Fred Anderson Quartet, Live at Velvet Lounge Volume III



  1. Andersonville 14:17
  2. Acceleration 9:48
  3. Beyond the Bridge 14:46
  4. Positive Changes 10:09
  5. Best Time of Life 10:21
  6. Discreet Identifier 15:29

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Asian Improv Records AIR00074

Fred Anderson Quartet Live at Velvet Lounge Vol 3

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Album Description, Editorial Review

Chicago Reader-Critic's Choice
At 79, tenor saxophonist Fred Anderson is a treasured elder in Chicago's creative community and could easily rest on his laurels. But not only did he fight the heavy hand of urban renewal to keep his Velvet Lounge a going concern, he also continues to test himself as a player, varying his accompanists rather than settling into a rut. This weekend's concerts celebrate the release of Live at Velvet Lounge Volume III (Asian Improv), recorded at last year’s Asian American Jazz Festival, by reuniting him with the band from the album: bassist Tatsu Aoki, drummer Chad Taylor, and tenorist Francis Wong, a San Franciscan who's worked sporadically with Anderson over the past five years. Taylor and Aoki first recorded with Anderson nine years ago, in a quartet with trumpeter Bill Brimfield, but since Taylor moved to New York his appearances with Anderson have been annual at best. Their transparent matrix of beefy grooves and crisp beats provides sturdy support for the tangled extrapolations of Anderson and Wong, who have similar tones but contrasting styles: Anderson is more rhythmic and gives each note in his dancing figures an individual emphasis, while Wong works slurs and eerie vocalizations in his horn's upper register. -- Bill Meyer

**CD release show: Dec 5 and 6, 2008 at Velvet Lounge
67 E. Cermak Road,Chicago, Illinois 60616
phone: 312-791-9050

Jeff Stockton,
Fred Anderson's sound on tenor can be heard in his stance. With his horn hung on a harness that looks like something a moving man would wear as he prepares to hoist a TV, Anderson bends his knees and hunches over as if muscle more than breath is needed to lift the notes into the air. He doesn't double on other instruments. His improvising vocabulary is drawn from a series of exercises he's developed over the decades and keeps in a notebook. At the age of 80, Anderson is old school by definition, but his workmanlike approach and artistic honesty have made him a vital and creative force on the free jazz scene.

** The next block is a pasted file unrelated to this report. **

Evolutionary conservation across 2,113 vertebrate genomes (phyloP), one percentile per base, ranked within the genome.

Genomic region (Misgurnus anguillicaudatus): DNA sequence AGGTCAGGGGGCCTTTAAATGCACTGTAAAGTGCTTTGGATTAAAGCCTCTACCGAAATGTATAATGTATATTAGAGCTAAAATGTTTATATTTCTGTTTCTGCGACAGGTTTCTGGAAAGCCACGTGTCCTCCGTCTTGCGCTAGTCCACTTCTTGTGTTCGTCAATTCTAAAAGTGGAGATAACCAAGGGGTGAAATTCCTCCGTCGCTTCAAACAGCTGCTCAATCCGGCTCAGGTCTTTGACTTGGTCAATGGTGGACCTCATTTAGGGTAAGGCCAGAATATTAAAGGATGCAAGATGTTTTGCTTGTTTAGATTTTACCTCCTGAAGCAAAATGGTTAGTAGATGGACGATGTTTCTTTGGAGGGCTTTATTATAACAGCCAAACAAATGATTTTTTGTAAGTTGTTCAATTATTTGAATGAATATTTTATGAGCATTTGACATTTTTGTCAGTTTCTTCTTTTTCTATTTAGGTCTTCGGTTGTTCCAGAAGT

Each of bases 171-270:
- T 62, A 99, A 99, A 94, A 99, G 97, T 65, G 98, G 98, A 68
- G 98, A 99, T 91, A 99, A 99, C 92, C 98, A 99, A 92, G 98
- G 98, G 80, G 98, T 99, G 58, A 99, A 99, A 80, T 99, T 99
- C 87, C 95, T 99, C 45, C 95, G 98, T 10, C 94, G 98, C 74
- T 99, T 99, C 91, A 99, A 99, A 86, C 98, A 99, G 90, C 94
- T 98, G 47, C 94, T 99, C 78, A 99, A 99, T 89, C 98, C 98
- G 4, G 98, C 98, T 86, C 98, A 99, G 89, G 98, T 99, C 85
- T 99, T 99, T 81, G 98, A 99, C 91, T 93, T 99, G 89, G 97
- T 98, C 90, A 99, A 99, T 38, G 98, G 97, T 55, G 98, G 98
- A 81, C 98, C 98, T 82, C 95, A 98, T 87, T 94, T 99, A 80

Anderson's recording career began to flourish in the late '90s, most of it resulting from gigs at the club he owns in Chicago, the Velvet Lounge. The Velvet is Anderson's home turf and sanctuary for free jazz veterans and up-and-comers alike. Live at the Velvet Lounge Volume III is a collaboration with another organization with a do-it-yourself ethos, the Asian Improv Arts Group, and documents a performance from the Chicago Asian American Jazz Festival in 2007. Playing with Anderson are the Arts Group's cofounder and tenor saxophonist Francis Wong and the longtime Anderson sidemen Tatsu Aoki (bass) and Chad Taylor (drums).

On second saxophone, Wong sounds like an Anderson student, his lines just a little bit less weighty than the mentor's but equally well-thought-out and coherent, seamlessly complementing Anderson's lead. Aoki's tone on the upright bass is fat and resonant while Taylor is controlled and authoritative behind the drum kit. The band supports Anderson, but his unadorned and deliberate style allows the rhythm section to supply the flourishes as they change tempos and timbres. It's as if the horns take the musical cues, rather than supply them. When this band locks into one of its beefy grooves, the effect of the give-and-take among the four parts can be dizzying.

Fred Anderson Quartet Live at Velvet Lounge Vol 3

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